Southwestern Classics On-Line | Lone Star Junction
Previous Chapter | Guide to Life and Literature of the Southwest | Next Chapter

Guide to Life and Literature
of the Southwest

Pioneer Doctors

BEFORE the family doctors came, frontiersmen sawed off legs with handsaws, tied up arteries with horsetail hair, cauterized them with branding irons. Before homemade surgery with steel tools was practiced, Mexican curanderas (herb women) supplied remedios, and they still know the medicinal properties of every weed and bush. Herb stores in San Antonio, Brownsville, and El Paso do a thriving business. Behind the curanderas were the medicine men of the tribes. Not all their lore was superstition, as any one who reads the delectable autobiography of Gideon Lincecum, published by the Mississippi Historical Society in 1904, will agree. Lincecum, learned in botany, a sharply-edged individual who later moved to Texas, went out to live with a Choctaw medicine man and wrote down all his lore about the virtues of native plants. The treatise has never been printed.

The extraordinary life of Lincecum has, however, been interestingly delineated in Samuel Wood Geiser's Naturalists of the Frontier, Southern Methodist University Press, 1937, 1948, and in Pat Ireland Nixon's The Medical Story of Early Texas, listed below. No historical novelist could ask for a richer theme than Gideon Lincecum or Edmund Montgomery, the subject of I. K. Stephens' biography listed below.


Gringo Doctor, Caldwell, Idaho, 1939. OP. Dr. Bush represented frontier medicine and surgery on both sides of the Rio Grande. Living at El Paso, he was for a time with the Maderistas in the revolution against Diaz.


Frontier Doctor, New York, 1939. OP. Not of the Southwest but representing other frontier doctors. Lusty autobiography full of characters and anecdotes.


"Don Pedrito Jaramillo: The Curandero of Los Olmos," in The Healer of Los Olmos and Other Mexican Lore (Publication of the Texas Folklore Society XXIV), edited by Wilson M. Hudson, Southern Methodist University Press, Dallas, 1951. Don Pedrito was no more of a fraud than many an accredited psychiatrist, and he was the opposite of offensive.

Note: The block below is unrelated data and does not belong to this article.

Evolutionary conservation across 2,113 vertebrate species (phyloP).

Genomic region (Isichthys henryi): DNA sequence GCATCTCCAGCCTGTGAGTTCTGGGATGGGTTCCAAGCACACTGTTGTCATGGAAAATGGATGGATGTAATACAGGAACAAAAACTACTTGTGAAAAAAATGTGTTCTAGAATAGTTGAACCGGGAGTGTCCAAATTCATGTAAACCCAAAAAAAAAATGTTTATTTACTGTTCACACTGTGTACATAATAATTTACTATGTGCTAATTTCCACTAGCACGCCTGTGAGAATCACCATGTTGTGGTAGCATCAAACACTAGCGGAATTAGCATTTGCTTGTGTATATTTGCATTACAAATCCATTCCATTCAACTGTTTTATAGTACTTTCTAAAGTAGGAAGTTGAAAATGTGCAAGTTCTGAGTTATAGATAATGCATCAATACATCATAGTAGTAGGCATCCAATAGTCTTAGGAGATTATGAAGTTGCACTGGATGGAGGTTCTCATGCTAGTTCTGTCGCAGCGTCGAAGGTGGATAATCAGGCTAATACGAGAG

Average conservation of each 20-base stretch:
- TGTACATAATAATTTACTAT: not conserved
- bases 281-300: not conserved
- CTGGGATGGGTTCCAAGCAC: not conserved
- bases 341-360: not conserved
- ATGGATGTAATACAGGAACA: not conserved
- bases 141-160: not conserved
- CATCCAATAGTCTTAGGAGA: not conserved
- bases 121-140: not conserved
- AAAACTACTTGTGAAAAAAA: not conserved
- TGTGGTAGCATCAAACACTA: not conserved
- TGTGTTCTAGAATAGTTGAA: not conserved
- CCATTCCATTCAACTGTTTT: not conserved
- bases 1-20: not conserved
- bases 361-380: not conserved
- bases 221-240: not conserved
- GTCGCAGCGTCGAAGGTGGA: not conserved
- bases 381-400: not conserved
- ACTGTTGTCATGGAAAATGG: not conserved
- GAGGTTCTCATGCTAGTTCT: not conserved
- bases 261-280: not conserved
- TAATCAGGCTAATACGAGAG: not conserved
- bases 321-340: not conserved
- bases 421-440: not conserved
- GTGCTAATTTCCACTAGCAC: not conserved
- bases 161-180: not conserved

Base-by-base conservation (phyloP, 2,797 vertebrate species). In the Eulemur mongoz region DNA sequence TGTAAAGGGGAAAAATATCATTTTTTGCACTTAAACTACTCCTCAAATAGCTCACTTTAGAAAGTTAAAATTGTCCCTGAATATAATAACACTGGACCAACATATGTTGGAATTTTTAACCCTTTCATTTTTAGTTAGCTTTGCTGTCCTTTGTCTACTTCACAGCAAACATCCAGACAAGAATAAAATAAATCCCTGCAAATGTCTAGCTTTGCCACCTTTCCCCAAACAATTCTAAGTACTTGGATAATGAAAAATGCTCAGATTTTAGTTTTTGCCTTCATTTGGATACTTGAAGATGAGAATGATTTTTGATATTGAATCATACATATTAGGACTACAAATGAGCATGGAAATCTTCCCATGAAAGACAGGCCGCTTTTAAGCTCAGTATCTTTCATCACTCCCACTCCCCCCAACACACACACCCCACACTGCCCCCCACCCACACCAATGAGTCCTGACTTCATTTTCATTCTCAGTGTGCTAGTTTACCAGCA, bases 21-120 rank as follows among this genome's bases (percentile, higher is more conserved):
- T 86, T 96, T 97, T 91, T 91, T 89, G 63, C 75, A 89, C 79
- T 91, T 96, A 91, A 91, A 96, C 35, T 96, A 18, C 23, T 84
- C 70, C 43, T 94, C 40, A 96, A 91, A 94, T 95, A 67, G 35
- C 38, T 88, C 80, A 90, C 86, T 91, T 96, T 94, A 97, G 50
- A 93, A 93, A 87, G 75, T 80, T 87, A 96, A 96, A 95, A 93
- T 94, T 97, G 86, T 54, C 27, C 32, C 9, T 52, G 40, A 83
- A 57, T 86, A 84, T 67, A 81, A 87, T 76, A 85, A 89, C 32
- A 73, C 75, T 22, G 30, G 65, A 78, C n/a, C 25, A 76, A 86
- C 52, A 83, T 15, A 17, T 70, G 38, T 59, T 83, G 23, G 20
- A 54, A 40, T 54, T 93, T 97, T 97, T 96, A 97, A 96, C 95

A Century of Medicine in San Antonio, published by the author, San Antonio, 1936. Rich in information, diverting in anecdote, and tonic in philosophy. Bibliography. The Medical Story of Early Texas, 1528-1835 [San Antonio], 1946. Lightness of life with scholarly thoroughness; many character sketches.


The Medicine Man in Texas, Houston, 1930. Biographical. OP.


The Hermit Philosopher of Liendo, Southern Methodist University Press, Dallas, 1951. Well-conceived and well-written biography of Edmund Montgomery -- illegitimate son of a Scottish lord, husband of the sculptress Elisabet Ney -- who, after being educated in Germany and becoming a member of the Royal College of Physicians of London, came to Texas with his wife and sons and settled on Liendo Plantation, near Hempstead, once known as Sixshooter Junction. Here, in utter isolation from people of cultivated minds, he conducted scientific experiments in his inadequate laboratory and thought out a philosophy said to be half a century ahead of his time. He died in 1911. His life was the drama of an elevated soul of complexities, far more tragic than any life associated with the lurid "killings" around him.


"Ranch Remedios," in Man, Bird, and Beast, Texas Folklore Society Publication VIII, 1930. The richest and most readable collection of pioneer remedies yet published.

Previous Chapter | Guide to Life and Literature of the Southwest | Next Chapter
Southwest Classics On-Line | Lone Star Junction

Online Edition Copyright © 1997 Lone Star Junction. All rights reserved.